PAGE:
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Annual Kogod Network Launches New Mentorship Program

By Laura Herring

Kogod Network

Jocelyn Prudencio, BSBA '99, conducts a mock interview with at Kogod student during the annual Kogod Network. Photo by Allie Erenbaum.

This year's Kogod Network was more than just the biggest networking event of the year: it launched a pilot mentoring program named after school benefactor Robert P. Kogod (RPK).

The RPK Mentors Program, managed by the Kogod Center for Career Development, aims to pair current Kogod students with successful Kogod alumni.

An advocate of strong mentor/mentee relationships himself, Kogod highlighted their importance in his commencement address at the school’s ceremony in 2000.

"[You should] seek out persons of more knowledge and experience who will take an interest in you," he encouraged the graduates. "They will greatly enhance and facilitate your growth."

The pilot program currently has 13 second-year Full-time MBA students partnered with 13 MBA alumni.

Practice, Practice, Practice

In addition to the launch of the RPK Mentors Program, Kogod Network, which took place on April 1, facilitated mock interviews for Kogod students of all levels. More than 80 students participated, gaining experience that will give them an upper hand in future career advances.

"It's an opportunity to receive feedback from a hiring and HR perspective," said Gissela Ticse, MSA '15. "Most companies aren't going to provide feedback after an interview, either you get the job or you don't and you don’t always know why."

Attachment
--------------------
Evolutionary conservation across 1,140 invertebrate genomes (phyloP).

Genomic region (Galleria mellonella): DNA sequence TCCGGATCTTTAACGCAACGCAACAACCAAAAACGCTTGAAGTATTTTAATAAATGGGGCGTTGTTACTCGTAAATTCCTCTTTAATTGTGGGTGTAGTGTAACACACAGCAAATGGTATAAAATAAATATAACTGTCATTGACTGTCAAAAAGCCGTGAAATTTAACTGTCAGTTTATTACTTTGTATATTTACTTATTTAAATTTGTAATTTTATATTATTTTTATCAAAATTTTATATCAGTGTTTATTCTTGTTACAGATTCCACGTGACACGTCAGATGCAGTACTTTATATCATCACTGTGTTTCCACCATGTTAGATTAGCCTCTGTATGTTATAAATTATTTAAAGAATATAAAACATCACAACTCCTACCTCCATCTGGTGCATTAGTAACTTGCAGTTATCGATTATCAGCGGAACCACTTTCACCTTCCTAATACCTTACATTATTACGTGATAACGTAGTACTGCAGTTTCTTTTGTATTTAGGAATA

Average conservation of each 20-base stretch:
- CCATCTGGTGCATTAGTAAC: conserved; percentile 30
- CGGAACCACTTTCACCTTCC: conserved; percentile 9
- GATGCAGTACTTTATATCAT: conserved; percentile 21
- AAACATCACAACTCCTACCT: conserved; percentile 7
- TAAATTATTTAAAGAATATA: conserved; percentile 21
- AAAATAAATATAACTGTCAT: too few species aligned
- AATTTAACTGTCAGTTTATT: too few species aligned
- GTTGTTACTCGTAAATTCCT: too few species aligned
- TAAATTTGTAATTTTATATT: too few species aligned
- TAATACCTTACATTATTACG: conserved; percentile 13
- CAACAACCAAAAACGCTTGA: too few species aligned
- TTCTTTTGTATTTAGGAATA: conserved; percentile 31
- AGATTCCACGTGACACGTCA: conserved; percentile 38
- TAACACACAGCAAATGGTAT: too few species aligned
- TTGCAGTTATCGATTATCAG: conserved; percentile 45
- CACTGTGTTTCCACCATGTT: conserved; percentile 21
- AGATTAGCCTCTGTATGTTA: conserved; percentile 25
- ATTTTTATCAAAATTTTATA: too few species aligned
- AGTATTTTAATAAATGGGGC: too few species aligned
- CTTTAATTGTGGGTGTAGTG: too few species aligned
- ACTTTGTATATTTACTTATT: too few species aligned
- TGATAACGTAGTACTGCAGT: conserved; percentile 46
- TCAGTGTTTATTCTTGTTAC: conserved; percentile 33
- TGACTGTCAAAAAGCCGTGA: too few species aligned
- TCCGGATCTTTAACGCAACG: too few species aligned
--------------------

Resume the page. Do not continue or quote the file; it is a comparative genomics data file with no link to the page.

The mock interviews also allow students to develop their skills without worrying about failure.

"It's a safe space to practice answering those tough questions," said Caroline Jureller, BSBA '16. "You can always improve your answers and always get more comfortable with yourself, which really shows in an interview. The mock interviews help me with that without asking in the back of my mind 'did I just lose this job?'"

Being confident and comfortable during an interview is key, according to the interviewers.

"Putting yourself out there and relaxing can be one of the toughest parts of an interview," said Brad Sherman, MSF '12 and president of Sherman Wealth Management. "It's important to be more than just the points on a resume, you have to engage with an interviewer and be comfortable in your own skin and that only comes through practice."

Jocelyn Prudencio, BSBA '99 and manager at Cordia Partners, stressed the importance of engagement as well.

"An interview is a two-way street. If you expect the hiring managers to be interested in you, you need to be interested in them and the company. Ask questions, think about your answers, it shows an interest."

To share how you'd like to get involved as a Kogod alumnus, please complete this survey.